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Sending my Daughter to the Gun Range: on Trust, Pluralism, and the Only Way Forward
“Why do people love their guns so much?”
A progressive Christian pastor whom I follow on Facebook posts that query today. It is a question, he says, that his children asked him last night before bed.
My pastor friend is, like so many of us, in anguish over Nashville. He goes on in his public post:
I tried to offer a simple and age-appropriate answer. But explaining to children about America's sin of gun lust isn't easy.
That's partly true because I don't fully grasp it myself.
How do you explain to kids that some people's passion for our country's second amendment is foundational to every aspect of their human identity? That they hold it sacred as if Jesus is pro-gun (he's not, btw). How do you explain to kids that there's a large population of people who believe that more guns is a rational answer to mass shootings? How do you explain to kids that some people who we've elected care more about guns than they do about the safety and wellness of children? How do you explain to kids that guns are basically America's golden calf, tangible idols that people worship and will do almost anything to protect? How do you explain to kids that if we wanted to, we could all get in the car right now, and drive to Walmart and purchase a gun without any questions or background check? And in fact, it's harder to buy ClaritinD for my seasonal allergies than it is a firearm.
Feel free to nod or bristle as your politics suggest.
Heloise asked me this same question five years ago, after the 2018 Parkland shooting. She asked if we had guns, and I said we did not. I told my child I was not the right person to ask about guns, as I’ve never liked them.
What I did do is call up a friend whose son was in my daughter’s class. This friend has as impressive a firearm collection as can be imagined in West Los Angeles; he shoots competitively and recreationally. His son had started shooting at age six.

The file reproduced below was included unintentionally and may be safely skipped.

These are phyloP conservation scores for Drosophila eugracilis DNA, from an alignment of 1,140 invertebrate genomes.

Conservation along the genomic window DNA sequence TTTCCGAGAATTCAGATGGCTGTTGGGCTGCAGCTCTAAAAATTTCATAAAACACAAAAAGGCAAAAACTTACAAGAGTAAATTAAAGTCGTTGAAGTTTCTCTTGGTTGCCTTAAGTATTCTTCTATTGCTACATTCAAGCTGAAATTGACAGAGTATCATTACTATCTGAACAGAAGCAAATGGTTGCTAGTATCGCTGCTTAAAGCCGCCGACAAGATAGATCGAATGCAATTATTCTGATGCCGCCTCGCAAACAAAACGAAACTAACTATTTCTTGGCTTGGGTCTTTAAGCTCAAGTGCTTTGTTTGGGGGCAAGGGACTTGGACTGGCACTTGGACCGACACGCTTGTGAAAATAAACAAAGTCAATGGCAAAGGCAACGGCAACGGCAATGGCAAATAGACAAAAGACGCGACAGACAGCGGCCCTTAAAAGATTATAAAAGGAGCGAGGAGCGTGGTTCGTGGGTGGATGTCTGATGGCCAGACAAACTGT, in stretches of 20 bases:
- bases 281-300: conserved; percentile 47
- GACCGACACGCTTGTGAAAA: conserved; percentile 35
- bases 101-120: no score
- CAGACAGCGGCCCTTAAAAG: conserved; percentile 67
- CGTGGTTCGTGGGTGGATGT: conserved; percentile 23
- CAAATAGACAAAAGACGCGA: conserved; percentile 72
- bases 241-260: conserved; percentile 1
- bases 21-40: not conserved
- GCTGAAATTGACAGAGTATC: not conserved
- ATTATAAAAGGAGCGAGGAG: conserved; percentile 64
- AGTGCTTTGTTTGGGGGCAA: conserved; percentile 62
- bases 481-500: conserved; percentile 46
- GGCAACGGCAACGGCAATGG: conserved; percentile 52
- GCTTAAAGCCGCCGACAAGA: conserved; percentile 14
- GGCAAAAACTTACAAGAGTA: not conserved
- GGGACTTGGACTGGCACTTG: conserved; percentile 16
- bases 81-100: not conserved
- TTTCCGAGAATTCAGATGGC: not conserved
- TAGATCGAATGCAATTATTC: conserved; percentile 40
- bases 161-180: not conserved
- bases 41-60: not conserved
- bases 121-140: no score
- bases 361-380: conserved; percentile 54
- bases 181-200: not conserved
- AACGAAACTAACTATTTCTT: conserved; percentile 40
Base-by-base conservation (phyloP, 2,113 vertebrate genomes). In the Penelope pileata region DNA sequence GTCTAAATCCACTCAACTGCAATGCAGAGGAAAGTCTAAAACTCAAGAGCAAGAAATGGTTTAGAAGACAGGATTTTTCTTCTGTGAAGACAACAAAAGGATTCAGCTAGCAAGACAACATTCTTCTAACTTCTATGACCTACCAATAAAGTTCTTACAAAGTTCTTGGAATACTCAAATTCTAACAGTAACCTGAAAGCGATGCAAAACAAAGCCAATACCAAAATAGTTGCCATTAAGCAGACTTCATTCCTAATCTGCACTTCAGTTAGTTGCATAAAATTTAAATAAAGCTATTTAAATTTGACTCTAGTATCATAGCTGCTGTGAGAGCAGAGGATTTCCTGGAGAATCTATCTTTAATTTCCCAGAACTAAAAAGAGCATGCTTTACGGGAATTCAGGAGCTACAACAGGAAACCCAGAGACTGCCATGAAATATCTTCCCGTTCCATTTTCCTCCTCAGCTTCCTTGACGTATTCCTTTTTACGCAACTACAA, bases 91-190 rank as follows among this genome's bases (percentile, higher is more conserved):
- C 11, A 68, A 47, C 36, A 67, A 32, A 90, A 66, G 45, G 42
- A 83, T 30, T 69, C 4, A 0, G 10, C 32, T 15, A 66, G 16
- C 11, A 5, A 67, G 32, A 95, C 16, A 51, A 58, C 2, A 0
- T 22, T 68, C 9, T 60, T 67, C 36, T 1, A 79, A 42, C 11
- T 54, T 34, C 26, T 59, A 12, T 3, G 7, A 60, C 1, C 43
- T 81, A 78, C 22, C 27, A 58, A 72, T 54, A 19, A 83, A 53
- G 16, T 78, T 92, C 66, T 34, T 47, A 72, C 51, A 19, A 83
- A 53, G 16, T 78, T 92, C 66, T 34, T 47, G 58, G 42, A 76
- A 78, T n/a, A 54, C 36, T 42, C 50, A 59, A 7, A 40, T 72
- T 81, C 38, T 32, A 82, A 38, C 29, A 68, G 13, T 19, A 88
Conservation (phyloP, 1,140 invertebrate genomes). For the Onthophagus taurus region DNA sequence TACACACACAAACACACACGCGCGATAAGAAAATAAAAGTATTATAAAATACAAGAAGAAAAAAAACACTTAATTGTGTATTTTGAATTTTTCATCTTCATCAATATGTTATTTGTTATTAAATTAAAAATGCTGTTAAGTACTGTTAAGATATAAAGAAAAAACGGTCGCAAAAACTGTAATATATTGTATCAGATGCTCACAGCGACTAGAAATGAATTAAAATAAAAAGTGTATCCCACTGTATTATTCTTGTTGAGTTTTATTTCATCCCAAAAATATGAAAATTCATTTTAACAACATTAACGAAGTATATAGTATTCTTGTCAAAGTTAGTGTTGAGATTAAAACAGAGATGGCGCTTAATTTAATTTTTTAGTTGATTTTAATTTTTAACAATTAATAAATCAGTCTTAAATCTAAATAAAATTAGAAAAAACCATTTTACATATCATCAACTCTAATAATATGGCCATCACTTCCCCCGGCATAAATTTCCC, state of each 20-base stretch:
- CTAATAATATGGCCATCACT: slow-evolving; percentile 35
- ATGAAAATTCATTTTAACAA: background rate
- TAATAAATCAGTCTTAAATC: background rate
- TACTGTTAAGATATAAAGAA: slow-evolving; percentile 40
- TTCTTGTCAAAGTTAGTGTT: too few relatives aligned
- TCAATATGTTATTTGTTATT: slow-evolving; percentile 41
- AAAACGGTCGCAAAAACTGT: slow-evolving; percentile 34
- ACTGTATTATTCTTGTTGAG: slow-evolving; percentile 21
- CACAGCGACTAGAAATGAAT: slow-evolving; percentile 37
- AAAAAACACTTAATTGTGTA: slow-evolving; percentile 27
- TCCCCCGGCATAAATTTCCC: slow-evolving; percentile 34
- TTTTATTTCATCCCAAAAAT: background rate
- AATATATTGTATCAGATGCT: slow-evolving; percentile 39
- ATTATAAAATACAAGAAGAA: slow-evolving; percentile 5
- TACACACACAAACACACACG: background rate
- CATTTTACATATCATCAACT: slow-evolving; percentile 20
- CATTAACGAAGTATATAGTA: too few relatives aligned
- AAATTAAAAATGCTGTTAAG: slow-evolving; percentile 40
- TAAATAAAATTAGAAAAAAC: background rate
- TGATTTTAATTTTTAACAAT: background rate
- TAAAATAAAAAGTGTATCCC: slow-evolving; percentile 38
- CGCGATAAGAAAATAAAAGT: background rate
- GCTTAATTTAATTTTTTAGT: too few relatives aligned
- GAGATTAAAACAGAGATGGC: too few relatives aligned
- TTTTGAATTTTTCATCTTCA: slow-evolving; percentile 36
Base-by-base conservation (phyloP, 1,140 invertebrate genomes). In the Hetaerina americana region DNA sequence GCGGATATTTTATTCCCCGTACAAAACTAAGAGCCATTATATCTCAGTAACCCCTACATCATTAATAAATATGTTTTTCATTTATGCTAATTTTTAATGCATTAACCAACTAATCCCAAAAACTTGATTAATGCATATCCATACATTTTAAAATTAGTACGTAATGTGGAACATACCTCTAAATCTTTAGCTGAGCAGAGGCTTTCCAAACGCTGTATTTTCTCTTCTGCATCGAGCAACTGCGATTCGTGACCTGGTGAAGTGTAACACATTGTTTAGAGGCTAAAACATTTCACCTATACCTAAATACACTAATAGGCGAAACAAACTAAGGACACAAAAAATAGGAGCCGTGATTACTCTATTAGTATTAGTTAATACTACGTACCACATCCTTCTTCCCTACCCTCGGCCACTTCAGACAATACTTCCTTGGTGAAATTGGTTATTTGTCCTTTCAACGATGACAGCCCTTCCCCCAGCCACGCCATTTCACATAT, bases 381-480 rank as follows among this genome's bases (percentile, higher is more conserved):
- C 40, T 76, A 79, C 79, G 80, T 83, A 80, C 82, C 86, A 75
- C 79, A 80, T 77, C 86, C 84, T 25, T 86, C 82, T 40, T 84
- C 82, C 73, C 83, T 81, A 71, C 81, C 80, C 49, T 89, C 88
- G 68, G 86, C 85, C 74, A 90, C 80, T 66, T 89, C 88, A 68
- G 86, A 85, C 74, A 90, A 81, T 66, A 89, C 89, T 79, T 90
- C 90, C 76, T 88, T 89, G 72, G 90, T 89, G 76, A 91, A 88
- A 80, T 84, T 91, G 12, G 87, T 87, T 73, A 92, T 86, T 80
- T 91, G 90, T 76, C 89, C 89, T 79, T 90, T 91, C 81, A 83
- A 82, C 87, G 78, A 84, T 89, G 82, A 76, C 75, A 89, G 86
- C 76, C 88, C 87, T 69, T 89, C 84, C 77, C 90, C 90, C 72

I know just enough about guns to know this friend follows the correct safety protocols. I asked my friend if he wouldn’t mind explaining to my daughter his love of guns, and why gun ownership mattered to his family.
My friend obliged. A few months later, this friend took his son and my daughter to a private gun range, and the three shot guns together. (I did sign a waiver.) Heloise, who was then nine, found it interesting, but not her cup of tea, as it were. She has expressed no desire to shoot again but remains friends with that boy and his family.
When I asked my daughter what she thought of guns, she replied, “I understand why people like them, but I don’t.”
Gentle reader, I do not hold myself up as an example of how best to parent! I do know this: when my children ask me a serious, heartfelt question to which I do not know the answer, it is my job to figure out who might be able to explain to my kids what I cannot.
It is certainly not my job to instill in my children hostility towards a sizable percentage of their fellow Americans. Part of my job as a dad is to raise my children to be good citizens; to nurture civic virtue, it strikes me that we need to nurture curiosity rather than inculcate contempt.
School shootings are a terrible crisis for which I do not have an easy answer. I do know very well that given the makeup of Congress, the courts, and the predilections of millions of my fellow Americans, there is not going to be an assault weapons ban anytime soon. Telling Heloise and David that half the country is made up of lunatics won’t do anything to equip my kids to navigate this strange and dangerous world. It will just make them more afraid.
I don’t like guns myself. (That’s not a moral judgment; it goes back to when I was a small boy, and an older cousin tried to teach me to shoot, and I was terrible at it because I couldn’t get still enough. I decided that any sport that required me to quiet my body that much was probably not for me. As a result, I don’t shoot, have no interest in shooting, and know very little about firearms.)
What I do know is that there are good people who do love guns, and who have reasons to believe that gun ownership makes us safer. Those people – not me – are equipped to answer the question my daughter asked in 2018, and my Facebook friend’s kids asked last night.
To be a parent is, as the saying goes, to let your heart walk around outside your body. To be a parent is to live with cavalcades of fears. Those fears are shaped by experience, by culture, by circumstance. We like to think our fears are rational, and those of our political opponents are foolish and fantastical. We are vaguely aware that they feel the same way about us, but we reassure ourselves that they are in error.
If we stop talking to parents who believe differently than we do, we fall victim to the lie that they couldn’t possibly love their little ones as much as we love ours.
I did not send Heloise to a gun range to make her into a shooter. I sent her to a gun range in the care of a parent who sees the world differently than I do, a parent who loves his children as I love mine, because that parent could answer a question I could not.
I am afraid of school shootings. Every parent is, surely. I am also afraid of the death of civic friendship; and I am afraid of raising children who are suspicious, peevish, and provincial. I will do everything in my power to raise children who do not see their fellow Americans as monsters, perverts, or fools.
We will solve this problem together, or we will not solve it at all.